Be under God’s sunshine, that he may melt thy heart.
Secondly, If thou wilt have this tender and melting heart, then use the means; be always under the sunshine of the gospel. Be under God’s sunshine, that he may melt thy heart; be constant in good means; and help one another. ‘We must provoke one another daily, lest any be hardened through the deceitfulness of sin,’ Heb. 3:13. Physicians love not to give physic to themselves. So a man is not always fit to help himself when he is not right; but good company is fit to do it. ‘Did not our hearts burn within us while he talked with us?’ said the two disciples, holding communion each with other at Emmaus, Luke 24:32. For then Christ comes and makes a third, joins with them, and so makes their hearts burn within them. So Christ saith, ‘Where two or three are met together in his name, he is in the midst of them,’ Mat. 18:20. Now they were under the promise, therefore he affords his presence. Where two hold communion together, there Christ will make a third. Therefore let us use the help of others, seeing David could not recover himself, being a prophet, but he must have a Nathan to help him, 2 Sam. 12:7. Therefore if we would recover ourselves from hard and insensible hearts, let us use the help one of another.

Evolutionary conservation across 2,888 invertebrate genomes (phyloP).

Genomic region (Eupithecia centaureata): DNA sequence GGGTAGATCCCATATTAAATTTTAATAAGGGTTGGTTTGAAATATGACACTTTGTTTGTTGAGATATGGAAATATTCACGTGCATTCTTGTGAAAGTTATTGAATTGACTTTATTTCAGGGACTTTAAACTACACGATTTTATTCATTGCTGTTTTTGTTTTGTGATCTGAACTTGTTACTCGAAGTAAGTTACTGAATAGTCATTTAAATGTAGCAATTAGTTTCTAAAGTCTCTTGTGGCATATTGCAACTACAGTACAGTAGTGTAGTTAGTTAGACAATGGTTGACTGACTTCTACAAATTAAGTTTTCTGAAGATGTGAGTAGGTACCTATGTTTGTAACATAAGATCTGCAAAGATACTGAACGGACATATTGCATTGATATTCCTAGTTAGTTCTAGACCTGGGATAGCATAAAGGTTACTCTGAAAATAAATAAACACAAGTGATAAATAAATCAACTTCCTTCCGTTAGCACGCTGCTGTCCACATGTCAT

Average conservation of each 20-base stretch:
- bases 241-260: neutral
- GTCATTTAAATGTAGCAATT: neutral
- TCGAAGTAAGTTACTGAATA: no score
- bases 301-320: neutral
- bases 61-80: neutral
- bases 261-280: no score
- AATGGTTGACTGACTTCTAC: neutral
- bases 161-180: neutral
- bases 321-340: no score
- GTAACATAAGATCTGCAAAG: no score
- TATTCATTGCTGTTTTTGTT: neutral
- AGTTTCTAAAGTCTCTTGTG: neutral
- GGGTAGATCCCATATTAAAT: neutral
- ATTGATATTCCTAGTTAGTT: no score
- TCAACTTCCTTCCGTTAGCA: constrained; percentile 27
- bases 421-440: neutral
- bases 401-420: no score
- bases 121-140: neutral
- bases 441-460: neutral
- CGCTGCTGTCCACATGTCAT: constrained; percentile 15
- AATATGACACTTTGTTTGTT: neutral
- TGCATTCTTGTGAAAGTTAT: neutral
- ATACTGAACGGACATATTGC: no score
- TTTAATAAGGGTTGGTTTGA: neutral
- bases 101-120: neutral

Sibbes, R. (1863). The Complete Works of Richard Sibbes. (A. B. Grosart, Ed.) (Vol. 6, p. 41). Edinburgh; London; Dublin: James Nichol; James Nisbet and Co.; W. Robertson.
- Even the devil himself contributes in some way to the glory of God, though contrary to his wish.
- God is the Creator of the wicked, not of their wickedness; He is the Author of their being, but not the Infuser of their sin.
- Fatalism has no place for a personal God.
- How unworthy is it for dust and ashes, kneaded together in time, to strut against the Father of eternity! Much more unworthy for that which is nothing, worse than nothing, to quarrel with that which is only being, and equal himself with him that inhabits eternity.
- God is the most simple being; for that which is first in nature, having nothing beyond it, cannot by any means be thought to be compounded.